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There is no theoretical upper bound for t-SNE. However, pragmatically it will become increasingly computationally impracticable to reduce higher and higher dimensions to lower and lower dimensions. This is because t-SNE constructs a probability distribution over pairs of high-dimensional objects. In your problem, 60 data points in an 3,000 dimensional space are is more computationally intensive than 3,823 data points in 64 dimensions.
Additionally, t-SNE is a dimensionality reduction, not a clustering technique. You can directly cluster in the high-dimensional space.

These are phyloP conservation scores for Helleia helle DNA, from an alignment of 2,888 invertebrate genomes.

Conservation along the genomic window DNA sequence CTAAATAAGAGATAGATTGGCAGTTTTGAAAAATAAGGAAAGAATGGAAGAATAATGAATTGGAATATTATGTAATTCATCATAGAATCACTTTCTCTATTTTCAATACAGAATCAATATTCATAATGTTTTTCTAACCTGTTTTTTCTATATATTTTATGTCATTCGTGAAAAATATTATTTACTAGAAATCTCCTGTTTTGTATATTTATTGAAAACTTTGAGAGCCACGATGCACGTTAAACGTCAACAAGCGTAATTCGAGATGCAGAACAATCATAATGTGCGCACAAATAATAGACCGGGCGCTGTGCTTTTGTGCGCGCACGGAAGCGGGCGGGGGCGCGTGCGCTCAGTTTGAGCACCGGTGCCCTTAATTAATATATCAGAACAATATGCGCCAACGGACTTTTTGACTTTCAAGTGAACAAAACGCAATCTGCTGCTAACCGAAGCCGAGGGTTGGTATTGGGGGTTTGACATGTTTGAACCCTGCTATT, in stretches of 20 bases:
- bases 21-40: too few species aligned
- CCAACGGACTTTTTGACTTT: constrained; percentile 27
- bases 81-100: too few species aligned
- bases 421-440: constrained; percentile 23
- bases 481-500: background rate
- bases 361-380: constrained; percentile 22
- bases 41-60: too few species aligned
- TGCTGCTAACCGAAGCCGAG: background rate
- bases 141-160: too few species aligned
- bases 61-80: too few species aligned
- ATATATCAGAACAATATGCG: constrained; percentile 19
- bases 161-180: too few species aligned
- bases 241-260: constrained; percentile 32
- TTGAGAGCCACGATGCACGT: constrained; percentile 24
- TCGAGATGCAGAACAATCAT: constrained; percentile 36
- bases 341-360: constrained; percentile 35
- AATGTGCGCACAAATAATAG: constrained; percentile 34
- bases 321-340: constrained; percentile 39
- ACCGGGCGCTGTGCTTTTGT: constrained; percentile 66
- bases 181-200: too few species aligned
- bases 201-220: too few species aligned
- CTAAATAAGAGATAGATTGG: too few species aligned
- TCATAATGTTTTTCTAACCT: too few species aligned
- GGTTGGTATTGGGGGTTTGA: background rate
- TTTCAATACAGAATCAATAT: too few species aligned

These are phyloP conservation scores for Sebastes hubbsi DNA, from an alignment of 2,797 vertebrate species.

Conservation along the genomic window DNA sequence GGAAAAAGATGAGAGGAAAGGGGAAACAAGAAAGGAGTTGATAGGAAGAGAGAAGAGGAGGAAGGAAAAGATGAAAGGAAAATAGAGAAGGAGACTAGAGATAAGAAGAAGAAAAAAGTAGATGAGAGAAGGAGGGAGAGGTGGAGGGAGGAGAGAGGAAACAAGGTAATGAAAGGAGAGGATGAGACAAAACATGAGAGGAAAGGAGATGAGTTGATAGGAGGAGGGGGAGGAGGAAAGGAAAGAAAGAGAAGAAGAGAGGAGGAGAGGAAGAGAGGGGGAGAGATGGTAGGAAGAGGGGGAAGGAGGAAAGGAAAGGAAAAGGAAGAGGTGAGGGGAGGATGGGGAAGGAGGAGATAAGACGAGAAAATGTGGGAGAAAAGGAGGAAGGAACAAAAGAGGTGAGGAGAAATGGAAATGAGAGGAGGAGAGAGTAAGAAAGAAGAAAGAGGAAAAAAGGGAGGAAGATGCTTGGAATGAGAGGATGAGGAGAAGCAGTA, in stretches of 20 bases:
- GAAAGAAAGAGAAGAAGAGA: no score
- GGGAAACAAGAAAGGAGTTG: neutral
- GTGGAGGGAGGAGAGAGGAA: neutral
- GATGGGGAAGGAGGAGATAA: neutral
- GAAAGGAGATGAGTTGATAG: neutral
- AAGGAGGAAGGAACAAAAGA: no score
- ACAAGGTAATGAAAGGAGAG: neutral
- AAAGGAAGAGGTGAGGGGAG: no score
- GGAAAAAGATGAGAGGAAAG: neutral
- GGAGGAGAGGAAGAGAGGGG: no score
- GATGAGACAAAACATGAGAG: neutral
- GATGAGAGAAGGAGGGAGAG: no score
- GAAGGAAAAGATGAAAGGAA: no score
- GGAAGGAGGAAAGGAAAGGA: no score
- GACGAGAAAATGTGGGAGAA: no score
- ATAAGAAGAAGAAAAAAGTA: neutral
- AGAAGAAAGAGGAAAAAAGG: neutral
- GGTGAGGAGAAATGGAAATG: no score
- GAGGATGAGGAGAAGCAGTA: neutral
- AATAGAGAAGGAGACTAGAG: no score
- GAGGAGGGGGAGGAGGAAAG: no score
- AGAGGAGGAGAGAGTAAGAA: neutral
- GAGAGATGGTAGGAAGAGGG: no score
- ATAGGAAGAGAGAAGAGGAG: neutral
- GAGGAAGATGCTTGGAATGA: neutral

TSNE is mainly used for used for visualising High Dimensional Data. It is not advisable to use TSNE for clustering as it preserves neither the density nor the distance. It just tries to ensure neighbours close in high dimension remain close in low dimension. But if you apply any density based or distance based clustering on the output it will not give you good results. It has been illustarted on lot of different datasets.
** Avoid Clustering on TSNE Output **
Now Regarding dimensionality, this paper clearly shows that it works better than other algorithms like ISOMAP even on Olivetti faces data set which has dimension of 92×112 = 10,304 pixels